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Sunday, 2 August 2015

Fundamentals of calculus chapter 4: More on differential equations

Fundamentals of calculus chapter 4: More on differential equations

Differential equations do not have immediate means to solve them. The reason is, because differential equations are defined from differentiation and so is its integral, it’s easier to find the differential equation rather than it’s solution. If our motive is purely to find the solution of differential equations, then our best approach will be to try and find how the expressions “behave” while trying to differentiate them. Then we may back trace this sequence of steps to find the original expression.

Many textbooks that talk differential equation’s solutions fail to explain the exact way to obtain the solutions. Most times, solutions written down in academic sources fail to explain exactly how the unbelievable solution to a differential equation was brought about. Generally textbooks will come up with an “unbelievable” or “brilliant” substitution to a problem and hence obtain the final solution and when this subject is thought in class (either schools or universities) the mathematics teacher would first give the students some “time” to try and solve the problem themselves and eventually when the entire class fails to come up with a solution the mathematics teacher would “do his little magic substitution” and show the entire class that the problem can actually be solved. But this is not the case in reality. The solution was actually discovered by a simpler method. And that’s probably the only universal way to solve differential equations, unless they are not too complicated enough.

I am not going to give you an easier method to solve the problems, because it’s something I can’t do too. But I wish to throw light upon how these magical substitutions ended up in your textbook. Could it be that someone really thought about that amazing substitution to solve the differential equation? That’s possible. Is there a better way to understand how it’s all done or how the substitution works? Yes, the only way to do it is to find its original source.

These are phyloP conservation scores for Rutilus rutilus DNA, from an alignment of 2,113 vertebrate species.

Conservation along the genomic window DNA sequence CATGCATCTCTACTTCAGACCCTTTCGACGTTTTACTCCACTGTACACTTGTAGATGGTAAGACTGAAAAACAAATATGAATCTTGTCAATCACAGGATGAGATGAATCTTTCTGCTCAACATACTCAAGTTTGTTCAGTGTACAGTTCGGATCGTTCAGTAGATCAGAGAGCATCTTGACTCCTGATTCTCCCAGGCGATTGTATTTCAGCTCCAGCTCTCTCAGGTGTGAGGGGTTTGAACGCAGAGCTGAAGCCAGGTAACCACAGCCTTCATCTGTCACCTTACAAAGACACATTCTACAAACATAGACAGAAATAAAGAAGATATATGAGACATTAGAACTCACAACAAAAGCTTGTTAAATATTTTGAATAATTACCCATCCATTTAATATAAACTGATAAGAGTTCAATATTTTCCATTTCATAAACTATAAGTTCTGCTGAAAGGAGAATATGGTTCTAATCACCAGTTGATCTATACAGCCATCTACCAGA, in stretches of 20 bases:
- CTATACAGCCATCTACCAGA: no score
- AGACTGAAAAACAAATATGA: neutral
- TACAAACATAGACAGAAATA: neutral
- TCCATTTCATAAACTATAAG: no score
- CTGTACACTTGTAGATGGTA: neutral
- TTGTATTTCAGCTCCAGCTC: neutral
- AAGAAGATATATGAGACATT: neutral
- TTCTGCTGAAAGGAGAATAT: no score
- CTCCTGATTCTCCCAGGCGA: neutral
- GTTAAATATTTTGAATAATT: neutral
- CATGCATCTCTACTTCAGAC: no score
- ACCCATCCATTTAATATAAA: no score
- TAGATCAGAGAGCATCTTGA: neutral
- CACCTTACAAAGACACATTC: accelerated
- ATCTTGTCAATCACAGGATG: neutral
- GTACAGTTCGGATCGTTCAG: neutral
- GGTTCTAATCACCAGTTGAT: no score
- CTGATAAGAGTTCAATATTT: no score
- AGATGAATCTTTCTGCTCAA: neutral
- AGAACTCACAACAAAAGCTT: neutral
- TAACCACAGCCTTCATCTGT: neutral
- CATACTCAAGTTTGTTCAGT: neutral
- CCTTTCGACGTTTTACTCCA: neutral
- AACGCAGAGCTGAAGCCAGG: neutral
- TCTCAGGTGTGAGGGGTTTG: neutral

There is no standard way to find the solution to a differential equation but there is a standard algorithm to find the differential of an equation. Let’s take advantage of this. Let there be an equation of form, $ax^2+bx+c = z$. Let $c$ be an unknown constant and $a, b$ be known constants. Then the differential equation is $\frac{dz}{dx} = 2ax + b$. Now let $b$ be the unknown constant and $a, c$ be the known constants. Then we have,
$ax^2 + (\frac{dz}{dx}-2ax)x+c = z …(1)$.    

Here it’s obvious that $b = \frac{dz}{dx}-2ax $. Let’s try to solve this part. $\frac{dz}{dx} = b + 2ax$ and integrating w.r.t $x$ we get
$z = bx + ax^2 + c…(2)$.
 Comparing the coefficients of (1) and (2) we get $b = (\frac{dz}{dx}-2ax)$. We got back our result. But is this method universal? Let’s test is out. We have $\frac{dz}{dx} = 2ax + b$ with $a, b$ known constants and $c$ as unknown constant, now if we follow the same algorithm, we get $z = ax^2 + bx +c$. Now let’s compare the coefficients. We would be getting, $b = 2a$, $c = b$ and $a = 0$. We cannot consider this result because the term with the highest degree has a coefficient of zero and this reduces the equation’s degree. We cannot set a finite value to the variables $a, b, c$. Though $a$ and $b$ are known, we defined it to be arbitrary. We must have our algorithm fix values for neither of these variables. Now what do we do to make our algorithm hold good for both these cases?

One possibility will be to assign another rule. The rule should prevent us from comparing the coefficients for the second case. So with a little thought about this we can arrive at this: We must stop proceeding once we have all the coefficients we need. While solving (1) we considered the value of $\frac{dz}{dx} – 2ax$ to be a constant. But assume we didn’t obtain (1) from the expression $z = ax^2 + bx + c$ and we got to figure this out ourselves. So could $\frac{dz}{dx} -2ax$ be a function of $x$?  If it was, then our rule (the one we just created) should be confined even further to a smaller subset of problems.  

We need to eliminate the constant to frame the differential equation. To eliminate one constant we need two equations. But to eliminate two constants we need two equations. The second order differential is required to obtain the second equation. Next we solve them algebraically eliminating the unknown constant. But we must be careful not to eliminate the known constants, if any. Because, if we do eliminate the known constant, then it is certain that the differential equation we get becomes independent of them. It’s not right to treat a known constant as an unknown constant, as the information it represents is lost. Instead becomes ambiguous and satisfies for all possible values in place of that constant.

Framing differential equation’s solution
Let’s summarise the rules for framing a differential equation’s solution. We first need to write down all the possible variations involving certain functions, constants and unknown constants. Next we try to frame the general differential equation of each of these cases. We then study the nature of how we obtained our differential equation form the original equation and back-trace to find the solution, which is the original equation.  We study this nature with many other cases and frame a simplified rule for finding the solution.  

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